Not paying federal taxes also leaves citizens prone to increased taxes at the state level, resulting in higher costs of living. One thing I know for certain, is when the federal government changes its policy regarding finances, the state government and private sectors are ravenous vultures, plucking on the fading carcass of household incomes. Case in point is the federal Supplemental Nutrition Assistance Program (SNAP) food stamp program. I can recall around 2005-07 or so, grocery and food prices increased significantly. It was around the same time that food stamp participation was at historically high levels. With more of the population receiving federal aid, grocery and other major store chains increased their prices. I was not on the program at the time. I was dutifully employed by Montgomery County Police Department; however, I was a single mother, and one hundred dollars could no longer fill my cart and feed my family for a month. It increased to well over three hundred dollars a month. I’ll admit, I was unhappy about the unemployed person in the check-out line who could easily swipe their EBT card to pay for their food, then go home and rest, while I had to use the money from working sixteen hour night shifts to pay for mine. But as God’s will would have it, I became unemployed in 2011 due to health issues, and ended up feeding my family using the SNAP program from 2011 to 2013. I’ve also participated in the WIC program over the years when my children were under the age of five. Those programs are vital and necessary for the working poor. In 2012 or 2013, the Republican Congress decided to cut funding to the program. It wasn’t until after the cuts were made that it was discovered that 55% of the program’s participants were military families. Is this how government and private sector should treat their constituents and consumers? And even though funding was cut, the grocery store prices remained and increased in most instances. If federal taxes are eliminated for lower incomes, I would assuredly believe the states will increase property and business taxes, banks will go back to unfair lending practices, and consumer prices will increase because they will assume that households will have more to spend with less federal taxes to pay. All of those increases could accumulate to actually be more than paying federal and state taxes at their current rate. So, the plan to eliminate taxes for lower incomes certainly has a nice ring to it, but it can lead to devastating results.
The Wealthy Paying Only 15% Taxes
I’ve never been financially wealthy, but I can assume that a flat tax rate of 15% rather than different rates for different types of taxes is more convenient. However, those different types of taxes go to funding programs. If the taxes are eliminated, so are the programs. This includes business taxes and regulations that provides funds for fair and safe labor standards, small business grants and loans, infrastructure development and healthcare. More jobs may be created, but monies for small business start-ups will be jeopardized. Cutting the taxes of the wealthy is another simplistic plan with complicated results.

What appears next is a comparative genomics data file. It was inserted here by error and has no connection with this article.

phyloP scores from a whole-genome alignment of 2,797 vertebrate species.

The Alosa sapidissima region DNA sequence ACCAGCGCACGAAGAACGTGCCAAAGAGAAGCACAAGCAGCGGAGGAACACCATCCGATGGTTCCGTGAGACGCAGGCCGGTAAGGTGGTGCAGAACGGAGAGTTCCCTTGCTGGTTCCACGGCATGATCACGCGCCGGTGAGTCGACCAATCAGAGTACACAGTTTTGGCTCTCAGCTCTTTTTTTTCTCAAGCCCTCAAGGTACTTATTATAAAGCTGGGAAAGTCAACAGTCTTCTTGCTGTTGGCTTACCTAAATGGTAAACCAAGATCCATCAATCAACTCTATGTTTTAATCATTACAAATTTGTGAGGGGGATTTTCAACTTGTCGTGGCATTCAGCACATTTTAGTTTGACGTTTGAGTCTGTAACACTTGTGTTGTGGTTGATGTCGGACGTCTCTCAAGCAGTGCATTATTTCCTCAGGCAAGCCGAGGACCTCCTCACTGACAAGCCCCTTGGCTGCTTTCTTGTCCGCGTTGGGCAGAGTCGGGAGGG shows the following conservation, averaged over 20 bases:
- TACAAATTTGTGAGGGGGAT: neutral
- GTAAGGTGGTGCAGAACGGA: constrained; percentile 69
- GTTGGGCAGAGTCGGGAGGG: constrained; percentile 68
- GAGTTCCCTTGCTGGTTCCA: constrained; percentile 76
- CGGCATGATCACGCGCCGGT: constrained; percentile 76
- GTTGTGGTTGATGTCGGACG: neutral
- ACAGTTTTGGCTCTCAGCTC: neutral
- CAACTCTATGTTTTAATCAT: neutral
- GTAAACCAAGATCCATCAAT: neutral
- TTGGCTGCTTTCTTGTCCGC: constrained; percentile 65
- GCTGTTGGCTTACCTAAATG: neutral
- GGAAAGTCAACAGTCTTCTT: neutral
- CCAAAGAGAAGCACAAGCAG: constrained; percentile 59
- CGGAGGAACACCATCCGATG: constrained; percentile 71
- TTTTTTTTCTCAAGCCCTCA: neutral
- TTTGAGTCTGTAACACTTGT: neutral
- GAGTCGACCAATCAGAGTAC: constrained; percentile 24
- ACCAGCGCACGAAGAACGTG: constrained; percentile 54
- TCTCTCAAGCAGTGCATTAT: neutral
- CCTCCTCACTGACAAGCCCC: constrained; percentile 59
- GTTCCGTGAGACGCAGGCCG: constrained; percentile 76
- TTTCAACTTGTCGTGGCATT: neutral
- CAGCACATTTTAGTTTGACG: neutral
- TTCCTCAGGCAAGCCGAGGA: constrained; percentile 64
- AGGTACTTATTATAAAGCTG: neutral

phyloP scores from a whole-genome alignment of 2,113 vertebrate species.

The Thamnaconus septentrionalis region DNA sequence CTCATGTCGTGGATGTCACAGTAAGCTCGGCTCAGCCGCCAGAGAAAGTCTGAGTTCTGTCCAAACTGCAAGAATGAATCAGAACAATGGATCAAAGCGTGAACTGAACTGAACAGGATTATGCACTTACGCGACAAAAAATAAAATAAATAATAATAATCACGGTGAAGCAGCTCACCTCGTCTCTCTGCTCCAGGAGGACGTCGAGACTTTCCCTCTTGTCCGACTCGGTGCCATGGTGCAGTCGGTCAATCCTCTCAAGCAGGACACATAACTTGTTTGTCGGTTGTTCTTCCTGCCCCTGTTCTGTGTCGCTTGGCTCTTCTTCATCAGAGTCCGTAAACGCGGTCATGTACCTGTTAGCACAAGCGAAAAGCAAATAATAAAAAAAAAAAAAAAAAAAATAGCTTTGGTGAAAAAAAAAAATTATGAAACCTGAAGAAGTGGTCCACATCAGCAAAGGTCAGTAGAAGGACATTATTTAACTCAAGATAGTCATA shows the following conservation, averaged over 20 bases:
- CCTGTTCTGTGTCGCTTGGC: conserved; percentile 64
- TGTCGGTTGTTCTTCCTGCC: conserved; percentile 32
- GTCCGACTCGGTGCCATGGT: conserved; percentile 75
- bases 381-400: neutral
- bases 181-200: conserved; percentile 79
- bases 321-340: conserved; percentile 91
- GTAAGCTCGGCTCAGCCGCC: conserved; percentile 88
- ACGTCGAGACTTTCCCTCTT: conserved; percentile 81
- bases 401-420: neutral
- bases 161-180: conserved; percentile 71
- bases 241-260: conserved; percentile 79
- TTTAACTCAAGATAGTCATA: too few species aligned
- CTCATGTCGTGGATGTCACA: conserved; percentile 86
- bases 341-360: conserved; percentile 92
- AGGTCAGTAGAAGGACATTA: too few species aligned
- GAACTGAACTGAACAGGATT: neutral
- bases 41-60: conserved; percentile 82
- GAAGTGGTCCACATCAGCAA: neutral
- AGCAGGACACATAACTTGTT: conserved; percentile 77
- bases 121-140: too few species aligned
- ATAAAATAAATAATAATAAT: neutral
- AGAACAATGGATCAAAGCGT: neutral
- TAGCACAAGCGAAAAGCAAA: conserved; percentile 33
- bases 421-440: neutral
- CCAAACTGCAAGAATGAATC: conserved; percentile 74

Taxation is our representation within this democracy. It is proven that people with more money have more power. Paying the fair share for what can be individually afforded is our voice. However small and feeble, it exists. If we don’t pay taxes, our voices no longer exist and other civil liberties can fade away just as well, without us having the power to stop it. This is the very definition of oppression, when those who are in power attempt to gain more power by sifting the least of the population. I wish President-elect Trump was more descriptive about how his plans will benefit all Americans because I do not trust ‘just wait and see’. I’d rather be prepared the best that I can. Or as an adage goes, “pray for the best, prepare for the worst.” My coffers are empty. I have nothing to lose (I think). My piggy bank has been slaughtered and fried for bacon a long time ago. However, for those that live high on the hog, and think you’ve been called to supper to get fatter by the upcoming administration, are you certain that you’re not being called to the slaughterhouse?
There are only two things I heard out of Trump’s mouth that captured my attention, and make me feel hopeful. The first one is controversial, when he stated to the African-American community: “What do you have to lose?” In my personal aspect, that questionable statement is correct. My answer is a resounding: Nothing that you’d want or can legally obtain. I don’t have anything financially to hoard and keep safe. If his plan works, then I’ll gain a new piggy bank, with the hopes to upgrade it to a hog. For that, I can say thank you for his leadership in spite of my disagreement with his overall personality. I’m not going to act out of my character because of his character or anyone else. I’m prepared and hoping to thank President-elect Trump for financial success of this country. But if it fails, I’m already at the bottom and know how to survive with millions of others. President-elect Trump mentioned that he wanted to provide tax alleviation and support to families with stay-at-home mothers. Well, that is me. I am a stay-at-home mother by my choice. It is the best support to provide for our autistic son, who has several delays and disorders. I would love for my companion to get a tax break for agreeing to be the only wage earner in our household, but not at the expense of millions of single parent households by passing HoH filing elimination.
My optimism is for my own personal growth the next four years. It doesn’t matter if the president was Trump or Clinton. To quote a gospel song: “What God has for me, it is for me.” I do not believe the occupant of the White House has a direct affect into my personal daily decisions. I’m going to be me and take care of mine regardless. This blog is mostly a reminder to those that pray, don’t forget to watch. The Holy Bible (NIV) in Luke 21:36 says: “Be always on the watch, and pray that you may be able to escape all that is about to happen, and that you may be able to stand before the Son of Man.”
Tamika Trammel is a Christian-Urban fiction author. She has written two novels: 18 Years of Grace and Mercy: A Teenage Mother’s Testimony, Vol. 1 and The Pusher, the Prostitute and a Preacher. Both available in soft cover and eBook with any online retailer including Amazon, B&N, and Facebook Store https://www.facebook.com/18yearsgraceandmercy/shop/?rid=504785346257613&rt=9&ref=page_internal. Connect with Tamika on Facebook, LinkedIn, Twitter @18graceandmercy, IG mikameekauthor and WordPress